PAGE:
“Collecting information doesn’t require tests, and sharing that information doesn’t require grades. In fact, students would be a lot better off without either of these relics from a less enlightened age.”

Kohn goes on to discuss the effects grades have on students. In fact, he states that,
“when students from elementary school to college who are led to focus on grades are compared with those who aren’t, the results support three robust conclusions: 
* Grades tend to diminish students’ interest in whatever they’re learning. 
* Grades create a preference for the easiest possible task. 
* Grades tend to reduce the quality of students’ thinking.“ (Kohn, November, 2011).
Furthermore, Kohn goes on to state that,
“the more students are led to focus on how well they’re doing, the less engaged they tend to be with what they’re doing.”
In today’s age of disengaged students, we need to do more to engage our students, not further disengage them and discourage them from challenging themselves and learning to the best of their ability.

One may think that there are not any alternatives. In fact, Kohn states that an alternative to giving letter grades is not a “utopian fantasy”. Some classes and schools are
“Replacing letter and number grades with narrative assessments or conferences — qualitative summaries of student progress offered in writing or as part of a conversation.”
Furthermore, with this new reporting practise, these schools have found that,
“their students are often more motivated and proficient learners, thus better prepared for college, than their counterparts at traditional schools who have been preoccupied with grades.”
While I would love our current system to be like the one described in this article, that is not the case. I will have to give letter grades to my students. As one way to mitigate the difficulties associated with giving students letter grades, Kohn says that
“although teachers may be required to submit a final grade, there’s no requirement for them to decide unilaterally what that grade will be. Thus, students can be invited to participate in that process either as a negotiation (such that the teacher has the final say) or by simply permitting students to grade themselves.”
What an interesting concept. I could have the students themselves grade their proficiency in the prescribed learning outcomes for the term. I wonder how accurately they would assess themselves. I wonder how parents would react? I wonder how the other teachers would respond?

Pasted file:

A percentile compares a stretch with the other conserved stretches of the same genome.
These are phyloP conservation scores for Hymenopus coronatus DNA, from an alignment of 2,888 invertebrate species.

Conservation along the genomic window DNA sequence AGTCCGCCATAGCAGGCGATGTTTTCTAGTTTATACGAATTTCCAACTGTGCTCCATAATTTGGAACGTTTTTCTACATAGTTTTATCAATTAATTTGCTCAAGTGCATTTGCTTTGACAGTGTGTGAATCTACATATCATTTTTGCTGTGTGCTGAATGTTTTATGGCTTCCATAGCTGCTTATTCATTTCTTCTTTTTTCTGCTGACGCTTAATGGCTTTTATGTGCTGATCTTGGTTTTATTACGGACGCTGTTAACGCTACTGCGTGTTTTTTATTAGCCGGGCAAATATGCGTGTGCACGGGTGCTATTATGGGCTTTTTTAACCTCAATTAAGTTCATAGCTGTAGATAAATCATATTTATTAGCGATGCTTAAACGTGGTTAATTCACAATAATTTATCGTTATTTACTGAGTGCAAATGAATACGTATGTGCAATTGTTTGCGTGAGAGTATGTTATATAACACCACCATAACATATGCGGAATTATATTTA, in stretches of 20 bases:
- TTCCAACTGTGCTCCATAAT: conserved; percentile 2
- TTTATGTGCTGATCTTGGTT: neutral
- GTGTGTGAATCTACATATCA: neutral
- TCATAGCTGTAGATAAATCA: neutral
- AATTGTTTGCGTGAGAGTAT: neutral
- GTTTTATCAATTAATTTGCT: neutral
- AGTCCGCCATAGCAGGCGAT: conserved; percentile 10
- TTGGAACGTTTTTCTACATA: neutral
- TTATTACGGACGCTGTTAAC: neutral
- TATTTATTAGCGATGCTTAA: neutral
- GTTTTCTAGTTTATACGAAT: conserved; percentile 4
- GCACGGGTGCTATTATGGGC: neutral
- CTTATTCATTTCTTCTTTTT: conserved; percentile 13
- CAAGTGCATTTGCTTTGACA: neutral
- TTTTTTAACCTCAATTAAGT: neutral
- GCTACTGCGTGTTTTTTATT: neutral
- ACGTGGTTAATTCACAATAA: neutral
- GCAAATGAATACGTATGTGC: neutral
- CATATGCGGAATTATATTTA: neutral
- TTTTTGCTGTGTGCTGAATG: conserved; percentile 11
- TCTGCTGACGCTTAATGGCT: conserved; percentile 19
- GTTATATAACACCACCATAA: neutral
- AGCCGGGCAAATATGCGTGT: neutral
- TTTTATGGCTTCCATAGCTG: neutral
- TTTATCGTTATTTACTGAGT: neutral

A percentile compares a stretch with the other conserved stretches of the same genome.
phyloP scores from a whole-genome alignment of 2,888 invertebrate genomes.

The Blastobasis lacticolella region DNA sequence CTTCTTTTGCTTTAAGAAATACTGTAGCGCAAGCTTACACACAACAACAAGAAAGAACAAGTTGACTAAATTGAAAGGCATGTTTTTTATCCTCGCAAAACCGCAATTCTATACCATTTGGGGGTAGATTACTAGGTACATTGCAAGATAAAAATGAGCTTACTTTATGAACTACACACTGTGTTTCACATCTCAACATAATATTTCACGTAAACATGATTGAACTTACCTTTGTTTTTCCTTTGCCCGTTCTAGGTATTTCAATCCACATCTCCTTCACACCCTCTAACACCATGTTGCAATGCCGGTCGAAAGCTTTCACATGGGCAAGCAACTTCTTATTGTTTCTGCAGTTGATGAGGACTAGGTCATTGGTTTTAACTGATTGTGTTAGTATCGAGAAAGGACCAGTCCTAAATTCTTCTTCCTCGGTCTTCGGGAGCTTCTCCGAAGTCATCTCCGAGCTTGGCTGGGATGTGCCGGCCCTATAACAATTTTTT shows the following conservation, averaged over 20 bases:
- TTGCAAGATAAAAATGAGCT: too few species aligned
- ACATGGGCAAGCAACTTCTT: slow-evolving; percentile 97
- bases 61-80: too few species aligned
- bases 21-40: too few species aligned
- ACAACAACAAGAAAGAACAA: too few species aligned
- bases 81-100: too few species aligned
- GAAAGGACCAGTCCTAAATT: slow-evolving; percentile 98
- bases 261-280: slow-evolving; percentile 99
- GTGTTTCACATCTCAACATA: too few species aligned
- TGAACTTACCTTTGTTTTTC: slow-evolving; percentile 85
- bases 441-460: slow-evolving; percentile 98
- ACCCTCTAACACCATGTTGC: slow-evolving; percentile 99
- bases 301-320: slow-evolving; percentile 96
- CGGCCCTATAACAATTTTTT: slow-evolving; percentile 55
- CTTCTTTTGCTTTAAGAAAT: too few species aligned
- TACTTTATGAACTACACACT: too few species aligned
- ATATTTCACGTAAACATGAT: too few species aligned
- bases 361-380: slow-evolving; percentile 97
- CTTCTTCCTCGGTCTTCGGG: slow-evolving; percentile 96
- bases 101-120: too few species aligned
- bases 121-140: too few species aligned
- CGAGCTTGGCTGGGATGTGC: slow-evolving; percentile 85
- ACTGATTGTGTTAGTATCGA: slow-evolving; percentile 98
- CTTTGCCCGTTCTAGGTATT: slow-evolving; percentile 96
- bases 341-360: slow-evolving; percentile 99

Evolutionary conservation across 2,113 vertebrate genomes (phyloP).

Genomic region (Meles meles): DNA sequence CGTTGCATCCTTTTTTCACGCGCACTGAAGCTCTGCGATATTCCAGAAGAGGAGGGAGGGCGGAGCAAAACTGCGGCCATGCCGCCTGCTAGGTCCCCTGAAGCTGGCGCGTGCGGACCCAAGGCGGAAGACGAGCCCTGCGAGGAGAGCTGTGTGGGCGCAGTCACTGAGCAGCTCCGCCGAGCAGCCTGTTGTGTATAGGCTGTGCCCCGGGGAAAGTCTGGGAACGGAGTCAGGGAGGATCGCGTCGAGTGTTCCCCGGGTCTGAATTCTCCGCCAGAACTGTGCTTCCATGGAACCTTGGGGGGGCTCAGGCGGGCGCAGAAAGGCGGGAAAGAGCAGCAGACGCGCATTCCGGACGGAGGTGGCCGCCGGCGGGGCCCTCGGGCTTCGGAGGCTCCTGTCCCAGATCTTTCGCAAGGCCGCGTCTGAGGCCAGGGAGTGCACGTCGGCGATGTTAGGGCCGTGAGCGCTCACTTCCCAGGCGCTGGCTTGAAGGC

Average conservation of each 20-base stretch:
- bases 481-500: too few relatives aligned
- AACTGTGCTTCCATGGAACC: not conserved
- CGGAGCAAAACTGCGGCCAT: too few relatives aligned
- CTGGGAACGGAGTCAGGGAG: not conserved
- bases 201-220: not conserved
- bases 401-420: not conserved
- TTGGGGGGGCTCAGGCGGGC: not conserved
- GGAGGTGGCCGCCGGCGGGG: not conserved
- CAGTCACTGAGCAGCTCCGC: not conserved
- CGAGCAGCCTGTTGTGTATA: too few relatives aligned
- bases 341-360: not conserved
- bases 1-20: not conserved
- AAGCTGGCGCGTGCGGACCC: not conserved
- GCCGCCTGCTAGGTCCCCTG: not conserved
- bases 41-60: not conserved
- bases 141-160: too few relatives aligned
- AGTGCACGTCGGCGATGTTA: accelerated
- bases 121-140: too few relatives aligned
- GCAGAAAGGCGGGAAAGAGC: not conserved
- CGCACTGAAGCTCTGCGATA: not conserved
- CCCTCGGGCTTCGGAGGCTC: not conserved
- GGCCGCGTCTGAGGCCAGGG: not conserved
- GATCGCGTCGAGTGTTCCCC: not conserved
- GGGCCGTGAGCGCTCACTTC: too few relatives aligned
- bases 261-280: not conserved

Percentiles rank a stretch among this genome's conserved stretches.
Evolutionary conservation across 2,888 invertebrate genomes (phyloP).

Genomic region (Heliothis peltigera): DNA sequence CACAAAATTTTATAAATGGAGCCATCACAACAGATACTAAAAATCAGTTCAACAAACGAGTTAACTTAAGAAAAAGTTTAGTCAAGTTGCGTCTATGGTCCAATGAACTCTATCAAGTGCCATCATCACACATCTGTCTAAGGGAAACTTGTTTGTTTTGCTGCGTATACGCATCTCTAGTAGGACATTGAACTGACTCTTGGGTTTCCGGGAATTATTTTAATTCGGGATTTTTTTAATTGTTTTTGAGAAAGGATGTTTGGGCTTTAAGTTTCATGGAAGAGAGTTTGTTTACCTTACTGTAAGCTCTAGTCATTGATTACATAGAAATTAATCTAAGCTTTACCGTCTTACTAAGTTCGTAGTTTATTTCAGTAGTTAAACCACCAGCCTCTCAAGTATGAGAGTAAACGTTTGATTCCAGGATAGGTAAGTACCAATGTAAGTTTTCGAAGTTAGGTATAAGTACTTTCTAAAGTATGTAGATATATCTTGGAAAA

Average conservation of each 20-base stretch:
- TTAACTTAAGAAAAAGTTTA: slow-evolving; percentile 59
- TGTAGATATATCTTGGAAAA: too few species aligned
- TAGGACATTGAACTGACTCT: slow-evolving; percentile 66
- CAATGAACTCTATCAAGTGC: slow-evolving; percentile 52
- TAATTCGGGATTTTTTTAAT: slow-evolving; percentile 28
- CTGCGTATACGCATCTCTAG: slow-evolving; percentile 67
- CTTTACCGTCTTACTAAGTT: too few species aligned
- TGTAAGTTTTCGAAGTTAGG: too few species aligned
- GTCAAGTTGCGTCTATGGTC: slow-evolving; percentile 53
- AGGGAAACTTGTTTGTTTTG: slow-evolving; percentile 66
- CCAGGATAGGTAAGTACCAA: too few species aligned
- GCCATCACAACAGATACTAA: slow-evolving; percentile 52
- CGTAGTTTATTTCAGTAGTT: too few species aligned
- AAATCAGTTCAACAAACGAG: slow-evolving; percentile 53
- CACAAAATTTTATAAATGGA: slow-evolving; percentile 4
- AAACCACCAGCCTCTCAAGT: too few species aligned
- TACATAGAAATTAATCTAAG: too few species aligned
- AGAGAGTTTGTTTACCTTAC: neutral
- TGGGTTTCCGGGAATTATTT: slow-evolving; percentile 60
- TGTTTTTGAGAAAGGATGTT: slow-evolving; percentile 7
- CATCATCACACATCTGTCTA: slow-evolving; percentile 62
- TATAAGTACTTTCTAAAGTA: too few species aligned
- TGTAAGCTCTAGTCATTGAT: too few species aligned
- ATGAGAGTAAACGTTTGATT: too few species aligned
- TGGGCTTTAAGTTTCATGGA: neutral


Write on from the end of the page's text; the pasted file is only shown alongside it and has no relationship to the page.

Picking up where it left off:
Do you have experience having to give grades, not wanting to, and then finding another alternative? If so, what alternative have you used?


  1. I think you and the students could do conferences to decide on a final grade together if you have to. I think they would be very honest and accurate on how they assess themselves. I also think that the majority of parents would like it because their student would be able to explain why they received the grade they received. I think you could face push-back from a variety of areas but I applaud you for your efforts!

  2. Hi Joe,
    I, too, must commend you on spreading the message.
    Here is how I see it. As long as post-secondary institutions are accepting students based on grades, we are stuck giving students grades.
    We have had many conversations at our school (and district) about assessment and grading and it always seems to come back to the necessity of reporting grades.
    How else is a kid going to get into university. On what criteria will a kid get a Rutherford scholarship?

  3. Yeah I think the only way to create change would be to get an entire province on board, which would force the other istitutions to accept an alternative to grades.

    I'm having my first experience with no grades this year, since I'm not a classroom teacher anymore. I'm keeping a lot of narrative notes. It still seems weird to me not to be keeping grades, but the sky hasn't caved in...

  4. In the Granite District School Board they use real world techniques. It's not how smart you are, it's how smart you look. But then again they use dogs as Guidance Counselors. Check out Granite and Chalk, a novel at